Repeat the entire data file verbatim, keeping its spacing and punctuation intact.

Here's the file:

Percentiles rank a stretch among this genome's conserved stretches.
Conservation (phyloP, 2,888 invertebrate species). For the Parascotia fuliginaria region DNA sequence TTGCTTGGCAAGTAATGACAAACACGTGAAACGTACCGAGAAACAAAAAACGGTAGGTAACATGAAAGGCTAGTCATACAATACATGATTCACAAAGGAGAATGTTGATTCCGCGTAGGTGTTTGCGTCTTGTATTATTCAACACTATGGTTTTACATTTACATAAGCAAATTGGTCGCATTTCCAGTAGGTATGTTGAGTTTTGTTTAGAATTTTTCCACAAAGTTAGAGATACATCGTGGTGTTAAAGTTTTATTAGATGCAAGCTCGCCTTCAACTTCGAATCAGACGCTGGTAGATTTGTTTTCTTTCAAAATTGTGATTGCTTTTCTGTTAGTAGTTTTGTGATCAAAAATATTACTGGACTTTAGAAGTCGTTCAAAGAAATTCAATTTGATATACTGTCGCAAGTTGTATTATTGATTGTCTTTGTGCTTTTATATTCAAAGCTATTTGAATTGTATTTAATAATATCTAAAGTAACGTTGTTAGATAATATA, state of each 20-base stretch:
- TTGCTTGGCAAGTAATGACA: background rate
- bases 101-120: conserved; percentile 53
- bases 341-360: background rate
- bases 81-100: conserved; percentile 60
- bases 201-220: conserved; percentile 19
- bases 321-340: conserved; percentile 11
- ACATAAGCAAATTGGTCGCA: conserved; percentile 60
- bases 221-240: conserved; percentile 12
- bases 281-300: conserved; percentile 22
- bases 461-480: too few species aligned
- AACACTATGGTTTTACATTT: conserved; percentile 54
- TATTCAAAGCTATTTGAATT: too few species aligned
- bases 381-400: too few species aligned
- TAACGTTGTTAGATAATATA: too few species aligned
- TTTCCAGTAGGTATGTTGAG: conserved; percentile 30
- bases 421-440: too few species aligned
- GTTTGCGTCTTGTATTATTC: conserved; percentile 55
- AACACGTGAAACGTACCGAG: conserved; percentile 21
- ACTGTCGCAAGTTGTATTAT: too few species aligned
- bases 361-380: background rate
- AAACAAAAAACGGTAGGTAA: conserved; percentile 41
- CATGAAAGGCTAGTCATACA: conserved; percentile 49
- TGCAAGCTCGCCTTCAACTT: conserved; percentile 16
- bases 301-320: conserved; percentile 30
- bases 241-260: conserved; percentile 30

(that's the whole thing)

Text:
Percentiles rank a stretch among this genome's conserved stretches.
Conservation (phyloP, 2,888 invertebrate species). For the Parascotia fuliginaria region DNA sequence TTGCTTGGCAAGTAATGACAAACACGTGAAACGTACCGAGAAACAAAAAACGGTAGGTAACATGAAAGGCTAGTCATACAATACATGATTCACAAAGGAGAATGTTGATTCCGCGTAGGTGTTTGCGTCTTGTATTATTCAACACTATGGTTTTACATTTACATAAGCAAATTGGTCGCATTTCCAGTAGGTATGTTGAGTTTTGTTTAGAATTTTTCCACAAAGTTAGAGATACATCGTGGTGTTAAAGTTTTATTAGATGCAAGCTCGCCTTCAACTTCGAATCAGACGCTGGTAGATTTGTTTTCTTTCAAAATTGTGATTGCTTTTCTGTTAGTAGTTTTGTGATCAAAAATATTACTGGACTTTAGAAGTCGTTCAAAGAAATTCAATTTGATATACTGTCGCAAGTTGTATTATTGATTGTCTTTGTGCTTTTATATTCAAAGCTATTTGAATTGTATTTAATAATATCTAAAGTAACGTTGTTAGATAATATA, state of each 20-base stretch:
- TTGCTTGGCAAGTAATGACA: background rate
- bases 101-120: conserved; percentile 53
- bases 341-360: background rate
- bases 81-100: conserved; percentile 60
- bases 201-220: conserved; percentile 19
- bases 321-340: conserved; percentile 11
- ACATAAGCAAATTGGTCGCA: conserved; percentile 60
- bases 221-240: conserved; percentile 12
- bases 281-300: conserved; percentile 22
- bases 461-480: too few species aligned
- AACACTATGGTTTTACATTT: conserved; percentile 54
- TATTCAAAGCTATTTGAATT: too few species aligned
- bases 381-400: too few species aligned
- TAACGTTGTTAGATAATATA: too few species aligned
- TTTCCAGTAGGTATGTTGAG: conserved; percentile 30
- bases 421-440: too few species aligned
- GTTTGCGTCTTGTATTATTC: conserved; percentile 55
- AACACGTGAAACGTACCGAG: conserved; percentile 21
- ACTGTCGCAAGTTGTATTAT: too few species aligned
- bases 361-380: background rate
- AAACAAAAAACGGTAGGTAA: conserved; percentile 41
- CATGAAAGGCTAGTCATACA: conserved; percentile 49
- TGCAAGCTCGCCTTCAACTT: conserved; percentile 16
- bases 301-320: conserved; percentile 30
- bases 241-260: conserved; percentile 30